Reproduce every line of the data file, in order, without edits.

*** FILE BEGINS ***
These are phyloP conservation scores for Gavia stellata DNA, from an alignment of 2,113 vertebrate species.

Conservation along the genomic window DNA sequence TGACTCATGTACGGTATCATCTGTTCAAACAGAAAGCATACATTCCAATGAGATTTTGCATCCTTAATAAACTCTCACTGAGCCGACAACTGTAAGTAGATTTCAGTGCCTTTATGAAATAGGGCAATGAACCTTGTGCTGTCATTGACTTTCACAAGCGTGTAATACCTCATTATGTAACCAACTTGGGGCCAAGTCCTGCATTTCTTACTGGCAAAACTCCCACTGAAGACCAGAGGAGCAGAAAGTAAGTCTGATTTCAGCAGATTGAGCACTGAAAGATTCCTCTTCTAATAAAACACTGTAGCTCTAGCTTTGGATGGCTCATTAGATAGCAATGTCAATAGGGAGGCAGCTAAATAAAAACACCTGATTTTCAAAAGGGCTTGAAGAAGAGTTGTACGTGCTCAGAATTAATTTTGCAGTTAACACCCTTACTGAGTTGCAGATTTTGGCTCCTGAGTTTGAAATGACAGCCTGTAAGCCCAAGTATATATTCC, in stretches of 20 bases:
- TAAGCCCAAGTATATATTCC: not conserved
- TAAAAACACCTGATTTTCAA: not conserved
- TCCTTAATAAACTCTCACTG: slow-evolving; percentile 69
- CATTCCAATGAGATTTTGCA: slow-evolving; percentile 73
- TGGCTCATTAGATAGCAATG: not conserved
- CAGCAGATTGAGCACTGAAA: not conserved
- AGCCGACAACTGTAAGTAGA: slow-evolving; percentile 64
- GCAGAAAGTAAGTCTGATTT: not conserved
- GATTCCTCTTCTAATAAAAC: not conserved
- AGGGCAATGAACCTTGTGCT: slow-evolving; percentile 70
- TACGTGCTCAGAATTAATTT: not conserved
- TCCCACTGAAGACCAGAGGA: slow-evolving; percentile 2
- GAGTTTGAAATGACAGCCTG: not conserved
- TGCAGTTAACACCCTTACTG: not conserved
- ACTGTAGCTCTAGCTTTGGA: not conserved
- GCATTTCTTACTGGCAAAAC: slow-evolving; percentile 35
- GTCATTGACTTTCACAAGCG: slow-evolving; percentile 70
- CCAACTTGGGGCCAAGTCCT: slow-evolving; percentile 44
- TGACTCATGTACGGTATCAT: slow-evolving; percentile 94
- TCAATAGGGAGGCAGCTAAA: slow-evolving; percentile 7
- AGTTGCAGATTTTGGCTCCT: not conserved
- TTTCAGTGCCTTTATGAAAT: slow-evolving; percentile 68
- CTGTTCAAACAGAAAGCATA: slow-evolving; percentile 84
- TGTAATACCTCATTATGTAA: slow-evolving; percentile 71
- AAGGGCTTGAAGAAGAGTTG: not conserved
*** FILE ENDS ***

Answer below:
These are phyloP conservation scores for Gavia stellata DNA, from an alignment of 2,113 vertebrate species.

Conservation along the genomic window DNA sequence TGACTCATGTACGGTATCATCTGTTCAAACAGAAAGCATACATTCCAATGAGATTTTGCATCCTTAATAAACTCTCACTGAGCCGACAACTGTAAGTAGATTTCAGTGCCTTTATGAAATAGGGCAATGAACCTTGTGCTGTCATTGACTTTCACAAGCGTGTAATACCTCATTATGTAACCAACTTGGGGCCAAGTCCTGCATTTCTTACTGGCAAAACTCCCACTGAAGACCAGAGGAGCAGAAAGTAAGTCTGATTTCAGCAGATTGAGCACTGAAAGATTCCTCTTCTAATAAAACACTGTAGCTCTAGCTTTGGATGGCTCATTAGATAGCAATGTCAATAGGGAGGCAGCTAAATAAAAACACCTGATTTTCAAAAGGGCTTGAAGAAGAGTTGTACGTGCTCAGAATTAATTTTGCAGTTAACACCCTTACTGAGTTGCAGATTTTGGCTCCTGAGTTTGAAATGACAGCCTGTAAGCCCAAGTATATATTCC, in stretches of 20 bases:
- TAAGCCCAAGTATATATTCC: not conserved
- TAAAAACACCTGATTTTCAA: not conserved
- TCCTTAATAAACTCTCACTG: slow-evolving; percentile 69
- CATTCCAATGAGATTTTGCA: slow-evolving; percentile 73
- TGGCTCATTAGATAGCAATG: not conserved
- CAGCAGATTGAGCACTGAAA: not conserved
- AGCCGACAACTGTAAGTAGA: slow-evolving; percentile 64
- GCAGAAAGTAAGTCTGATTT: not conserved
- GATTCCTCTTCTAATAAAAC: not conserved
- AGGGCAATGAACCTTGTGCT: slow-evolving; percentile 70
- TACGTGCTCAGAATTAATTT: not conserved
- TCCCACTGAAGACCAGAGGA: slow-evolving; percentile 2
- GAGTTTGAAATGACAGCCTG: not conserved
- TGCAGTTAACACCCTTACTG: not conserved
- ACTGTAGCTCTAGCTTTGGA: not conserved
- GCATTTCTTACTGGCAAAAC: slow-evolving; percentile 35
- GTCATTGACTTTCACAAGCG: slow-evolving; percentile 70
- CCAACTTGGGGCCAAGTCCT: slow-evolving; percentile 44
- TGACTCATGTACGGTATCAT: slow-evolving; percentile 94
- TCAATAGGGAGGCAGCTAAA: slow-evolving; percentile 7
- AGTTGCAGATTTTGGCTCCT: not conserved
- TTTCAGTGCCTTTATGAAAT: slow-evolving; percentile 68
- CTGTTCAAACAGAAAGCATA: slow-evolving; percentile 84
- TGTAATACCTCATTATGTAA: slow-evolving; percentile 71
- AAGGGCTTGAAGAAGAGTTG: not conserved